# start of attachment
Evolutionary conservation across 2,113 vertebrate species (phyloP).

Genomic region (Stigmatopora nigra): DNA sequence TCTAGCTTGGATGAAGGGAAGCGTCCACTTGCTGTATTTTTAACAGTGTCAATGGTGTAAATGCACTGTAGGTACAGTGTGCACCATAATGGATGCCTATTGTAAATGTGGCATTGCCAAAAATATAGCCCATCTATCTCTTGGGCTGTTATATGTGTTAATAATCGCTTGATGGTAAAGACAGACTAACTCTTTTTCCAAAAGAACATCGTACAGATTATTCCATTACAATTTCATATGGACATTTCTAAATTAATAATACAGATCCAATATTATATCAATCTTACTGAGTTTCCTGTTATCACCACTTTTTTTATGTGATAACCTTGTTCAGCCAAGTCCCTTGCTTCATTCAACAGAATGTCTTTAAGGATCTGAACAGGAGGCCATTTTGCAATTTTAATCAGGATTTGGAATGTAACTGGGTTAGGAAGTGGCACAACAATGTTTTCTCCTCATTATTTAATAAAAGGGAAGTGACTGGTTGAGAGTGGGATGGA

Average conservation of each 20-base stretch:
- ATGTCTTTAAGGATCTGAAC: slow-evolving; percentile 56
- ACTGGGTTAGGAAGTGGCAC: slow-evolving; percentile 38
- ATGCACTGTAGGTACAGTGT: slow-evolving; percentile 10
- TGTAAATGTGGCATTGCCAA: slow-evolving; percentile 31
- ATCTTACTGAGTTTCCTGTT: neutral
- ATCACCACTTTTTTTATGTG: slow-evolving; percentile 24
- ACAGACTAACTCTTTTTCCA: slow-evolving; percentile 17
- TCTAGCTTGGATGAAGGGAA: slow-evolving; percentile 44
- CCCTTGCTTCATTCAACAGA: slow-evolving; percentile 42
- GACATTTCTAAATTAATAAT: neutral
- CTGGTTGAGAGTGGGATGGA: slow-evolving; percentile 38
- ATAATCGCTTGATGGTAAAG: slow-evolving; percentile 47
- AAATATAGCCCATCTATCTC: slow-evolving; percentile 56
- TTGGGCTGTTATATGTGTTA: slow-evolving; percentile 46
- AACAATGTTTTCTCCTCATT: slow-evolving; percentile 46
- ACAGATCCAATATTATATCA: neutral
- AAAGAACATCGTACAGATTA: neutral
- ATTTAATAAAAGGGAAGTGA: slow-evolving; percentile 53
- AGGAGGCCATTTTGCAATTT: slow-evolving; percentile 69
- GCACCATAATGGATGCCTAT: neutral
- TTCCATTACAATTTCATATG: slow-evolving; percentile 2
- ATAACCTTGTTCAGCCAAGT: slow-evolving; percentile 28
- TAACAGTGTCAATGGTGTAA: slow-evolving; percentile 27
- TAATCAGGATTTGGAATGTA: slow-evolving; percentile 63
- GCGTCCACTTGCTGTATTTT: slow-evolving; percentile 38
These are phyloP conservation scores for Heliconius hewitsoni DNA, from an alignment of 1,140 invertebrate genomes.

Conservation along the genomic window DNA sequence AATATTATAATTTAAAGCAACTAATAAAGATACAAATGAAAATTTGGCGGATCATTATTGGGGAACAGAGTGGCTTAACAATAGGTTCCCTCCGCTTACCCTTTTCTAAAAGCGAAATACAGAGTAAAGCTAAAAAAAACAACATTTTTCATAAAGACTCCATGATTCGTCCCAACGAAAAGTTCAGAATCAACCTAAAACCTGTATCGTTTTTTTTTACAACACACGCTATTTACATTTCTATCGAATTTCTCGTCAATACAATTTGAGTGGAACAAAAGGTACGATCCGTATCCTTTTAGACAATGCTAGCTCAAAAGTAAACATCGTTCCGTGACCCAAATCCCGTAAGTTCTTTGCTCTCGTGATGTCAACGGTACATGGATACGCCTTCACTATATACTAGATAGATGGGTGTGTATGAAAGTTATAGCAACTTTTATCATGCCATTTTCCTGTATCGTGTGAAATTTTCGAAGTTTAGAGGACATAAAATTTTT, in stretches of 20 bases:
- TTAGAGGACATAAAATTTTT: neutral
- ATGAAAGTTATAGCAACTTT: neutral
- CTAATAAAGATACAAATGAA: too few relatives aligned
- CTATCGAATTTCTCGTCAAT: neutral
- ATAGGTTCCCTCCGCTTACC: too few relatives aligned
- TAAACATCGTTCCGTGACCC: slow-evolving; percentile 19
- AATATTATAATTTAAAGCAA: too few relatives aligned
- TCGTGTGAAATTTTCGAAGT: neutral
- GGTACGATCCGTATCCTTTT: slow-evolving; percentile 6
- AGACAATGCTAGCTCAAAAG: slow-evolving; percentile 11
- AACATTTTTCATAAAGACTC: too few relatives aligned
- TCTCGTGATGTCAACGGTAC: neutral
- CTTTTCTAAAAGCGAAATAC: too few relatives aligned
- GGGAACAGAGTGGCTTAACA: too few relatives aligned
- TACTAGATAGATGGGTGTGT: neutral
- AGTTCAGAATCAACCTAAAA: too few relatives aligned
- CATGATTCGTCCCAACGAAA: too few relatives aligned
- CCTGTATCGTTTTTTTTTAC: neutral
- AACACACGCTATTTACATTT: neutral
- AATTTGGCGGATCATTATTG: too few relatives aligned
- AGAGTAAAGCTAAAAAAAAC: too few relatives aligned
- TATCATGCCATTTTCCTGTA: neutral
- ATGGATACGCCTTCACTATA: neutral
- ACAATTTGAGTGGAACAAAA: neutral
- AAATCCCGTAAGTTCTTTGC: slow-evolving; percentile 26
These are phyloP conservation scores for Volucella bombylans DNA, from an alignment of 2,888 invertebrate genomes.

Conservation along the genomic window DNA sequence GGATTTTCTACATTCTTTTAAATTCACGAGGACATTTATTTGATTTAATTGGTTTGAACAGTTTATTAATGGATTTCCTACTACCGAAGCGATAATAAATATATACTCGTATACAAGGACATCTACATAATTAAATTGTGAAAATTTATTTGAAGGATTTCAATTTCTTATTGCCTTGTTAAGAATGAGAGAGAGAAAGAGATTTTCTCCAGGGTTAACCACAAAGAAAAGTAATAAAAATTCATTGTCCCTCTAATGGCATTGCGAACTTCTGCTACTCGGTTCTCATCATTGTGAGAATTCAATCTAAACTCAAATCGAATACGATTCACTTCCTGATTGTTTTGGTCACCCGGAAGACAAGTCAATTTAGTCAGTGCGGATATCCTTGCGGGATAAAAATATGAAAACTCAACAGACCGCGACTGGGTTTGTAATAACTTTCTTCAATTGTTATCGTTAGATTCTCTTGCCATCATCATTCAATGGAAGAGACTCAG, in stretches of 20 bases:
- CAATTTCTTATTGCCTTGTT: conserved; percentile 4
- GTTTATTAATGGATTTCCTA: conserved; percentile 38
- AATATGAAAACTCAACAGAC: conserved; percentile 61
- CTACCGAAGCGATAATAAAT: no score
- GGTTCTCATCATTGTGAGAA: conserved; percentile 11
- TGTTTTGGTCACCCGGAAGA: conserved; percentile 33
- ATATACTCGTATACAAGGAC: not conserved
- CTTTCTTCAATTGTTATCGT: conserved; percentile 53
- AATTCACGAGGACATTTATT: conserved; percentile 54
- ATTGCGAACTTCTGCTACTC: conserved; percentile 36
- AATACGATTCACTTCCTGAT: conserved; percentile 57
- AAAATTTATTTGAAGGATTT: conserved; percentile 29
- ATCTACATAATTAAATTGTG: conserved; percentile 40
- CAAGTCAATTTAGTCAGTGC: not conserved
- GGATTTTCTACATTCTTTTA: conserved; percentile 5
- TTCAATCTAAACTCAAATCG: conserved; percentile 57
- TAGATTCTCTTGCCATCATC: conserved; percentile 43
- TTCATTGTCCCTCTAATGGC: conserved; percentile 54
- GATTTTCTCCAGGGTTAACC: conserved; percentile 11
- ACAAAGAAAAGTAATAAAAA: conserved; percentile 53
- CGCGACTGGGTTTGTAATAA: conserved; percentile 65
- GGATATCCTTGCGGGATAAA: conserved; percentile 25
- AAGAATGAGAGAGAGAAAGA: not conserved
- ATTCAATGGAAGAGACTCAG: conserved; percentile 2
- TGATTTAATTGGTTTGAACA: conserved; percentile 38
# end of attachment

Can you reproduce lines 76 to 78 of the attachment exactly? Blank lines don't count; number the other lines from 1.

- GATTTTCTCCAGGGTTAACC: conserved; percentile 11
- ACAAAGAAAAGTAATAAAAA: conserved; percentile 53
- CGCGACTGGGTTTGTAATAA: conserved; percentile 65